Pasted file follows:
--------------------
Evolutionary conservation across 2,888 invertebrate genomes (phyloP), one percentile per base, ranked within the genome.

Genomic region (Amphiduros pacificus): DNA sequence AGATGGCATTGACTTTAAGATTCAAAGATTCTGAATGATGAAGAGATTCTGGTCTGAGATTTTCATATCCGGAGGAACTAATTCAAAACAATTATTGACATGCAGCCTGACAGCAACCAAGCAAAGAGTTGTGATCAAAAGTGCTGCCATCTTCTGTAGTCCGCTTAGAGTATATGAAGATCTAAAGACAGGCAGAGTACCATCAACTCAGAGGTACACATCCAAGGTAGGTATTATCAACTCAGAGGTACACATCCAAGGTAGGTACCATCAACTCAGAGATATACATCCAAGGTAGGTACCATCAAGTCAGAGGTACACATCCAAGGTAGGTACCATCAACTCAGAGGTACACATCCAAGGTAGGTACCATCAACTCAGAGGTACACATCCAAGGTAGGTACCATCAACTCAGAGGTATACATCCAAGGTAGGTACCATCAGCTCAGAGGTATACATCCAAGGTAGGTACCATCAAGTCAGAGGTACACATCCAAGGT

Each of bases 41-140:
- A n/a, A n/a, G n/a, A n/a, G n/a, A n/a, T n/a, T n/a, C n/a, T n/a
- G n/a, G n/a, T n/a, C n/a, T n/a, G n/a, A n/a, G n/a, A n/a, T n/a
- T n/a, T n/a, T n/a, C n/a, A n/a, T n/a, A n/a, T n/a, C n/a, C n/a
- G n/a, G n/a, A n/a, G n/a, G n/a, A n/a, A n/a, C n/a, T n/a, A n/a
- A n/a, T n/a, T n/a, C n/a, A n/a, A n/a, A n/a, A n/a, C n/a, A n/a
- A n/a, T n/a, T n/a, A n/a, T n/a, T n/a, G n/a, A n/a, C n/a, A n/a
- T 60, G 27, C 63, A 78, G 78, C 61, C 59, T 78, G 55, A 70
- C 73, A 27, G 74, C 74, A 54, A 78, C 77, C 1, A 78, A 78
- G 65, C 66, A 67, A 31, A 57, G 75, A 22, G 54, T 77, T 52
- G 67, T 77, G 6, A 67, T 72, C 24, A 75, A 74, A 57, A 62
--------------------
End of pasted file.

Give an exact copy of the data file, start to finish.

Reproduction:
Evolutionary conservation across 2,888 invertebrate genomes (phyloP), one percentile per base, ranked within the genome.

Genomic region (Amphiduros pacificus): DNA sequence AGATGGCATTGACTTTAAGATTCAAAGATTCTGAATGATGAAGAGATTCTGGTCTGAGATTTTCATATCCGGAGGAACTAATTCAAAACAATTATTGACATGCAGCCTGACAGCAACCAAGCAAAGAGTTGTGATCAAAAGTGCTGCCATCTTCTGTAGTCCGCTTAGAGTATATGAAGATCTAAAGACAGGCAGAGTACCATCAACTCAGAGGTACACATCCAAGGTAGGTATTATCAACTCAGAGGTACACATCCAAGGTAGGTACCATCAACTCAGAGATATACATCCAAGGTAGGTACCATCAAGTCAGAGGTACACATCCAAGGTAGGTACCATCAACTCAGAGGTACACATCCAAGGTAGGTACCATCAACTCAGAGGTACACATCCAAGGTAGGTACCATCAACTCAGAGGTATACATCCAAGGTAGGTACCATCAGCTCAGAGGTATACATCCAAGGTAGGTACCATCAAGTCAGAGGTACACATCCAAGGT

Each of bases 41-140:
- A n/a, A n/a, G n/a, A n/a, G n/a, A n/a, T n/a, T n/a, C n/a, T n/a
- G n/a, G n/a, T n/a, C n/a, T n/a, G n/a, A n/a, G n/a, A n/a, T n/a
- T n/a, T n/a, T n/a, C n/a, A n/a, T n/a, A n/a, T n/a, C n/a, C n/a
- G n/a, G n/a, A n/a, G n/a, G n/a, A n/a, A n/a, C n/a, T n/a, A n/a
- A n/a, T n/a, T n/a, C n/a, A n/a, A n/a, A n/a, A n/a, C n/a, A n/a
- A n/a, T n/a, T n/a, A n/a, T n/a, T n/a, G n/a, A n/a, C n/a, A n/a
- T 60, G 27, C 63, A 78, G 78, C 61, C 59, T 78, G 55, A 70
- C 73, A 27, G 74, C 74, A 54, A 78, C 77, C 1, A 78, A 78
- G 65, C 66, A 67, A 31, A 57, G 75, A 22, G 54, T 77, T 52
- G 67, T 77, G 6, A 67, T 72, C 24, A 75, A 74, A 57, A 62